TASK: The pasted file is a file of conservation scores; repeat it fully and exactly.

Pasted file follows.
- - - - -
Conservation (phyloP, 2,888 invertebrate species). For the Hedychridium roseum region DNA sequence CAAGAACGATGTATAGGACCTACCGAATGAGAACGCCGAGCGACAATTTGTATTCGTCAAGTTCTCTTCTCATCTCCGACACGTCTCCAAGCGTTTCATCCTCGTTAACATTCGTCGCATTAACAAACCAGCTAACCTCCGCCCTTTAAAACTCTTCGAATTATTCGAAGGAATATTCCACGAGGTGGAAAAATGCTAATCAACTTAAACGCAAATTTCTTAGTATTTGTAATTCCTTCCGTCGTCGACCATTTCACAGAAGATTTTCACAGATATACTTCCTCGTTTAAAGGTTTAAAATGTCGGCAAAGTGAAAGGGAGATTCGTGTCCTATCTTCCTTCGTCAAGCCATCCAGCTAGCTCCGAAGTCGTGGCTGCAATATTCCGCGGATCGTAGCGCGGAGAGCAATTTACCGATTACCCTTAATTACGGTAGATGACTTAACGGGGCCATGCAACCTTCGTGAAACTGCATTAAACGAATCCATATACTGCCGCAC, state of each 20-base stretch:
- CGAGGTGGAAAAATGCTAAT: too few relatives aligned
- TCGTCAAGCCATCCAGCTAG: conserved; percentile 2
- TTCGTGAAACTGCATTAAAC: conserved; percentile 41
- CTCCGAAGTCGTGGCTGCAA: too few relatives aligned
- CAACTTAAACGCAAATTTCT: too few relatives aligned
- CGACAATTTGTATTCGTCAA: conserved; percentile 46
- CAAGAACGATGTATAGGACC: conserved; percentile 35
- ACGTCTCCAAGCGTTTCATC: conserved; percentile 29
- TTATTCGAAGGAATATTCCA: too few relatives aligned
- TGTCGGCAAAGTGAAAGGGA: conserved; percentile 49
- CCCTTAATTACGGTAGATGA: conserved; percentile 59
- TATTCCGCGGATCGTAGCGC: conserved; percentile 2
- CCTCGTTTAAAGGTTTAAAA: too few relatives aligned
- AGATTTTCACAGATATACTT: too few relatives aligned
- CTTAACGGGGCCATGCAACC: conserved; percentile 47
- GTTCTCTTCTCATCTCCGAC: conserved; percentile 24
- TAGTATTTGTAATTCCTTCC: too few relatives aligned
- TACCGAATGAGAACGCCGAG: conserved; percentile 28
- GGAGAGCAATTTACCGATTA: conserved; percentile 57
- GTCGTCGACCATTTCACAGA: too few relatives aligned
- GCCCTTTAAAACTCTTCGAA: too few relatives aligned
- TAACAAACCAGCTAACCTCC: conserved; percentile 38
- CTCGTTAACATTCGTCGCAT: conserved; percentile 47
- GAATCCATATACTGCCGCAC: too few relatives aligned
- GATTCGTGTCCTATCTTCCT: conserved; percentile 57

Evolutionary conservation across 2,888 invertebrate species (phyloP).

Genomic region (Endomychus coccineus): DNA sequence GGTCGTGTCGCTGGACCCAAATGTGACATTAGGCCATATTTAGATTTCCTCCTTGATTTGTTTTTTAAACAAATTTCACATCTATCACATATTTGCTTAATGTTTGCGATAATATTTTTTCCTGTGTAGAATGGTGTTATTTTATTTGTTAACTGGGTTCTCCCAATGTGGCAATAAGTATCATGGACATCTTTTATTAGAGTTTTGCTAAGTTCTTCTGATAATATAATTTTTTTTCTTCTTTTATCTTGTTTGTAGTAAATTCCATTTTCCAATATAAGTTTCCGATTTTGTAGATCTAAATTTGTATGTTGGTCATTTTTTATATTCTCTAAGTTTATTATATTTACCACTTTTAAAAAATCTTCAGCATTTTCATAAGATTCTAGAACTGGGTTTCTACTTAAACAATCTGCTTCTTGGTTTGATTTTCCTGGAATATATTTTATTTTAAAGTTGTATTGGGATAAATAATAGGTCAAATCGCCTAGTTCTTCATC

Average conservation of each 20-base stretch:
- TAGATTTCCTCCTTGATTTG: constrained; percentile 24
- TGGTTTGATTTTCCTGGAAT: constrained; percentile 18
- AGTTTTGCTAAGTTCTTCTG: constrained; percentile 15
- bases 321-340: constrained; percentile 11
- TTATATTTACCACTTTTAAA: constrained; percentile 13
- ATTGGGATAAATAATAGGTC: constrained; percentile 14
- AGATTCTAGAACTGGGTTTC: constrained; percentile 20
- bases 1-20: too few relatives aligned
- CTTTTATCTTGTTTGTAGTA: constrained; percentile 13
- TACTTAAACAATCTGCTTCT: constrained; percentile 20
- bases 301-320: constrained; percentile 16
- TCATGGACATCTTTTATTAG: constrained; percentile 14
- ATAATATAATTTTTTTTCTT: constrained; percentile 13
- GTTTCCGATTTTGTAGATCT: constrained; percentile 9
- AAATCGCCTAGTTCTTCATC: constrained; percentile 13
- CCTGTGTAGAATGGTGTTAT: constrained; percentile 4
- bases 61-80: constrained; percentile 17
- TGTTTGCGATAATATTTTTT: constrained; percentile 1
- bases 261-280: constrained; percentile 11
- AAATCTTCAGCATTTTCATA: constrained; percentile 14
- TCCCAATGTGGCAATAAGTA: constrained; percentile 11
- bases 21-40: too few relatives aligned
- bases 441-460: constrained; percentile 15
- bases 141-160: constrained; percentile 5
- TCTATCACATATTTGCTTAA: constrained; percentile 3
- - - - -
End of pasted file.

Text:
Conservation (phyloP, 2,888 invertebrate species). For the Hedychridium roseum region DNA sequence CAAGAACGATGTATAGGACCTACCGAATGAGAACGCCGAGCGACAATTTGTATTCGTCAAGTTCTCTTCTCATCTCCGACACGTCTCCAAGCGTTTCATCCTCGTTAACATTCGTCGCATTAACAAACCAGCTAACCTCCGCCCTTTAAAACTCTTCGAATTATTCGAAGGAATATTCCACGAGGTGGAAAAATGCTAATCAACTTAAACGCAAATTTCTTAGTATTTGTAATTCCTTCCGTCGTCGACCATTTCACAGAAGATTTTCACAGATATACTTCCTCGTTTAAAGGTTTAAAATGTCGGCAAAGTGAAAGGGAGATTCGTGTCCTATCTTCCTTCGTCAAGCCATCCAGCTAGCTCCGAAGTCGTGGCTGCAATATTCCGCGGATCGTAGCGCGGAGAGCAATTTACCGATTACCCTTAATTACGGTAGATGACTTAACGGGGCCATGCAACCTTCGTGAAACTGCATTAAACGAATCCATATACTGCCGCAC, state of each 20-base stretch:
- CGAGGTGGAAAAATGCTAAT: too few relatives aligned
- TCGTCAAGCCATCCAGCTAG: conserved; percentile 2
- TTCGTGAAACTGCATTAAAC: conserved; percentile 41
- CTCCGAAGTCGTGGCTGCAA: too few relatives aligned
- CAACTTAAACGCAAATTTCT: too few relatives aligned
- CGACAATTTGTATTCGTCAA: conserved; percentile 46
- CAAGAACGATGTATAGGACC: conserved; percentile 35
- ACGTCTCCAAGCGTTTCATC: conserved; percentile 29
- TTATTCGAAGGAATATTCCA: too few relatives aligned
- TGTCGGCAAAGTGAAAGGGA: conserved; percentile 49
- CCCTTAATTACGGTAGATGA: conserved; percentile 59
- TATTCCGCGGATCGTAGCGC: conserved; percentile 2
- CCTCGTTTAAAGGTTTAAAA: too few relatives aligned
- AGATTTTCACAGATATACTT: too few relatives aligned
- CTTAACGGGGCCATGCAACC: conserved; percentile 47
- GTTCTCTTCTCATCTCCGAC: conserved; percentile 24
- TAGTATTTGTAATTCCTTCC: too few relatives aligned
- TACCGAATGAGAACGCCGAG: conserved; percentile 28
- GGAGAGCAATTTACCGATTA: conserved; percentile 57
- GTCGTCGACCATTTCACAGA: too few relatives aligned
- GCCCTTTAAAACTCTTCGAA: too few relatives aligned
- TAACAAACCAGCTAACCTCC: conserved; percentile 38
- CTCGTTAACATTCGTCGCAT: conserved; percentile 47
- GAATCCATATACTGCCGCAC: too few relatives aligned
- GATTCGTGTCCTATCTTCCT: conserved; percentile 57

Evolutionary conservation across 2,888 invertebrate species (phyloP).

Genomic region (Endomychus coccineus): DNA sequence GGTCGTGTCGCTGGACCCAAATGTGACATTAGGCCATATTTAGATTTCCTCCTTGATTTGTTTTTTAAACAAATTTCACATCTATCACATATTTGCTTAATGTTTGCGATAATATTTTTTCCTGTGTAGAATGGTGTTATTTTATTTGTTAACTGGGTTCTCCCAATGTGGCAATAAGTATCATGGACATCTTTTATTAGAGTTTTGCTAAGTTCTTCTGATAATATAATTTTTTTTCTTCTTTTATCTTGTTTGTAGTAAATTCCATTTTCCAATATAAGTTTCCGATTTTGTAGATCTAAATTTGTATGTTGGTCATTTTTTATATTCTCTAAGTTTATTATATTTACCACTTTTAAAAAATCTTCAGCATTTTCATAAGATTCTAGAACTGGGTTTCTACTTAAACAATCTGCTTCTTGGTTTGATTTTCCTGGAATATATTTTATTTTAAAGTTGTATTGGGATAAATAATAGGTCAAATCGCCTAGTTCTTCATC

Average conservation of each 20-base stretch:
- TAGATTTCCTCCTTGATTTG: constrained; percentile 24
- TGGTTTGATTTTCCTGGAAT: constrained; percentile 18
- AGTTTTGCTAAGTTCTTCTG: constrained; percentile 15
- bases 321-340: constrained; percentile 11
- TTATATTTACCACTTTTAAA: constrained; percentile 13
- ATTGGGATAAATAATAGGTC: constrained; percentile 14
- AGATTCTAGAACTGGGTTTC: constrained; percentile 20
- bases 1-20: too few relatives aligned
- CTTTTATCTTGTTTGTAGTA: constrained; percentile 13
- TACTTAAACAATCTGCTTCT: constrained; percentile 20
- bases 301-320: constrained; percentile 16
- TCATGGACATCTTTTATTAG: constrained; percentile 14
- ATAATATAATTTTTTTTCTT: constrained; percentile 13
- GTTTCCGATTTTGTAGATCT: constrained; percentile 9
- AAATCGCCTAGTTCTTCATC: constrained; percentile 13
- CCTGTGTAGAATGGTGTTAT: constrained; percentile 4
- bases 61-80: constrained; percentile 17
- TGTTTGCGATAATATTTTTT: constrained; percentile 1
- bases 261-280: constrained; percentile 11
- AAATCTTCAGCATTTTCATA: constrained; percentile 14
- TCCCAATGTGGCAATAAGTA: constrained; percentile 11
- bases 21-40: too few relatives aligned
- bases 441-460: constrained; percentile 15
- bases 141-160: constrained; percentile 5
- TCTATCACATATTTGCTTAA: constrained; percentile 3